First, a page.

Category Archives: DIY

Sony MXP 3000 DOA Mic Preamp

The Journey to make a 312 Microphone Preamp for the Sony MXP 3000 Series Console

Sony MXP 3000
The Sony MXP 3000 series console the mic preamp was designed to fit into.

Background

This console came with the ability to have stereo microphone preamplifiers on each channel, even thought the channels are mono. When my boss had scrapped out a previous Sony MXP 3000 he kept all of the modules from that console, which had these dual microphone preamp. The only issue was that nearly all of them had faulty potentiometers, which are extremely difficult to find and replace. So this lead me to the idea of making a 312 like mic preamp because we have ~20 of the Jensen JT-115K-E.

Circuit and Initial Design

I had captured the schematic for a full 312 a wile back when I was first starting to work on this idea over a year ago, but I stopped due to not having transformers that I wanted to use. As well I was unsure how Paul Wolf had used the output transformer exactly in his design. So when I had to come up with a new project for the PCB design class I was taking at Pasadena City College I thought it was the prefect opportunity to make some of these mic preamps for our Sony MXP 3000.  I removed the output transformer as well as the pad and phantom power. This was due to single sided boards that we were using on the Othermill.  And finally the board had to shrink in length.

API 312 Schematic for Sony MXP 3000
The schematic for the 312 mic pre

Milling out the PCB

Just making sure I had the correct dimensions for the PCB width, edge connector, as well as the discrete op amp.

When I first built the mic pre, there were a few issues that I found. First I had the capacitor, that is part of the shunt circuity in the wrong place. It was above the potentiometer instead of following it so that is the red wire that you can see. The second issue that I has was that there was very little gain from the preamp. This was because I had gotten the position of the feedback and shunt resistors in the wrong position. But, once I figured that out preamp came to life.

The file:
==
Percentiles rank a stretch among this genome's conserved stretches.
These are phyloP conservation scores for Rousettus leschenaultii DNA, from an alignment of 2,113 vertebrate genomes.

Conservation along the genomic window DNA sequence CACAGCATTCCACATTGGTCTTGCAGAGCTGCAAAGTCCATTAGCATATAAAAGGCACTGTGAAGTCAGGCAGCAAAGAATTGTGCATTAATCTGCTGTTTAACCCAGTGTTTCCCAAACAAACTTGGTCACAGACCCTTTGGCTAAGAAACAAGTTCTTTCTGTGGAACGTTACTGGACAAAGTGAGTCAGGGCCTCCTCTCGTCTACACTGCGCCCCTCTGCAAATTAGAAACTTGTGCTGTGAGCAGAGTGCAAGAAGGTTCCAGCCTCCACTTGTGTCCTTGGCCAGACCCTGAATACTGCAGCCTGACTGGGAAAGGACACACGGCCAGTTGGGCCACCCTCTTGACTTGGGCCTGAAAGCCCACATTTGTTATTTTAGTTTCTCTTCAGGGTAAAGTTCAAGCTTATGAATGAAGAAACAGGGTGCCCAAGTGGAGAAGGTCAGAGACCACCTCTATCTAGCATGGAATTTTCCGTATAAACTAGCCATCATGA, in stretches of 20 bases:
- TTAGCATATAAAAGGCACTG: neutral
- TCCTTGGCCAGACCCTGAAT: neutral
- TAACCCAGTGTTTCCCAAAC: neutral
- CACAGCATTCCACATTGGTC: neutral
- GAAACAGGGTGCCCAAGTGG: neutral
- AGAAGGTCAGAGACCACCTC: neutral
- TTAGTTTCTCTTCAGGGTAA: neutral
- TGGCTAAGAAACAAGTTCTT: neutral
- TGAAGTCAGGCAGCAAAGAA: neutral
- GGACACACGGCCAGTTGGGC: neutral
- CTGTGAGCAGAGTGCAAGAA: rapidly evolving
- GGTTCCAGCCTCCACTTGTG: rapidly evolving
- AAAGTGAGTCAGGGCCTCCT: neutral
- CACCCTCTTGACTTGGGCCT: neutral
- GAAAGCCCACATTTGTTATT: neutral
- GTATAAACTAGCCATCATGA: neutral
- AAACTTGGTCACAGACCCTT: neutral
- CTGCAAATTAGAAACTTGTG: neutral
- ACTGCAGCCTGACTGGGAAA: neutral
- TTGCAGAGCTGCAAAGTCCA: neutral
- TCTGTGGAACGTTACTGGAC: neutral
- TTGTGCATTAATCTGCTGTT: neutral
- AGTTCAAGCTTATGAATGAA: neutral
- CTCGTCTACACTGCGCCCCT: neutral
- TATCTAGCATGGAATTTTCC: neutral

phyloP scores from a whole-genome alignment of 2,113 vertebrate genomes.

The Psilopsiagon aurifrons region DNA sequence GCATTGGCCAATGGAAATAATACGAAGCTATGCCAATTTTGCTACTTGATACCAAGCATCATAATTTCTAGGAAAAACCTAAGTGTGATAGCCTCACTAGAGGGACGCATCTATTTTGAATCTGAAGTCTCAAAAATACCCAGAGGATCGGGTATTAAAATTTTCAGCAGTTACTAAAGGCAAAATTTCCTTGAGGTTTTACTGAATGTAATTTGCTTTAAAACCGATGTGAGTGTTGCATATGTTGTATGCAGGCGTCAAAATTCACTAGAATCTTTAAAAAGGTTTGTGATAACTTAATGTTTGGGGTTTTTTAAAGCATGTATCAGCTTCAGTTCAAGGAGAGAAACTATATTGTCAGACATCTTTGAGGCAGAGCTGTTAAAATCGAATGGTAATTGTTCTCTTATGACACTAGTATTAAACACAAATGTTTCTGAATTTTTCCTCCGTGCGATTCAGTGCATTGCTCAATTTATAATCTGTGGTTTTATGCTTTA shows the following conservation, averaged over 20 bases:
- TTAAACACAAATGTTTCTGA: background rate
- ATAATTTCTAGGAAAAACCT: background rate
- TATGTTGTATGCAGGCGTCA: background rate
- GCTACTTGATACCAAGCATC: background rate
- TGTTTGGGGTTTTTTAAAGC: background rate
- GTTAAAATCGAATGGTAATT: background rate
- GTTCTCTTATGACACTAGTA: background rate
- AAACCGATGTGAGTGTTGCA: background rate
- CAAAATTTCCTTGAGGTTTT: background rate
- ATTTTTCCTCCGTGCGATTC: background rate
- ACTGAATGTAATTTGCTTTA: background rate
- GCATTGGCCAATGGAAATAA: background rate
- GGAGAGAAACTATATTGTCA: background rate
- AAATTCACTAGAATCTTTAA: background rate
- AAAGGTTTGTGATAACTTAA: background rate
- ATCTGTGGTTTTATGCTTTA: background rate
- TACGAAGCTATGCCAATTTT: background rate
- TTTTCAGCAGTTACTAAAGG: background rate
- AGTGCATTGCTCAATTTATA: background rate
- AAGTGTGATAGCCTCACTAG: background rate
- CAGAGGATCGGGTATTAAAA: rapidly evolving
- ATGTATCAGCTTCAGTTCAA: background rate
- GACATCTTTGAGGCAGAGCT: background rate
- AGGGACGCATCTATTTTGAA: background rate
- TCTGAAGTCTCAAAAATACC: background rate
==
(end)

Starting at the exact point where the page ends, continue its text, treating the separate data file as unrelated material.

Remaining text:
Just another view of the prototype without the discrete opamp

For the initial testing we are using the Gar2520 opamp kits from CAPI.

PCC Othermill prototype
The is the first fully assembled prototype that was made on the OtherMill at Pasadena City College

Measurements

Below is a graph showing the frequency response of the my preamp versus the stock transformer coupled mic preamp that came with the Sony MXP 3000. The blue trace is the stock Sony MXP 3000 transformer coupled mic preamp you can see the the transformer is boosting some of the high frequencies that the unit I built is not, I believe that this is due to the zobel network that I have to dampen the transformer.

 

Rev A PCB

After fixing a the issues that I found with building the Othermill PCB I changed those and added back the phantom power and pad circuitry. 

Here is the assembled Rev A PCB. Again there were a few issues that came to light mainly around the pad circuity, the resistors are very close to the switch so I had to mount the switch off the PCB slightly. Secondly, the pot works in the reverse manner. Both of these issues I have addressed in the Rev B schematic.

This is the assembled PCB form Bay Area Circuits

This past weekend I did a session at AEA and got to try out two of the mic preamps. They sound much better than the stock IC transformer-less that the Sony MXP 3000 has. And, just as good as the transformer coupled mic preamps that we already have.

Side by side comparison between the prototype and the Rev A PCB
Inserting the new preamp into on of the Sony MXP 3000 channel strips

Going Forward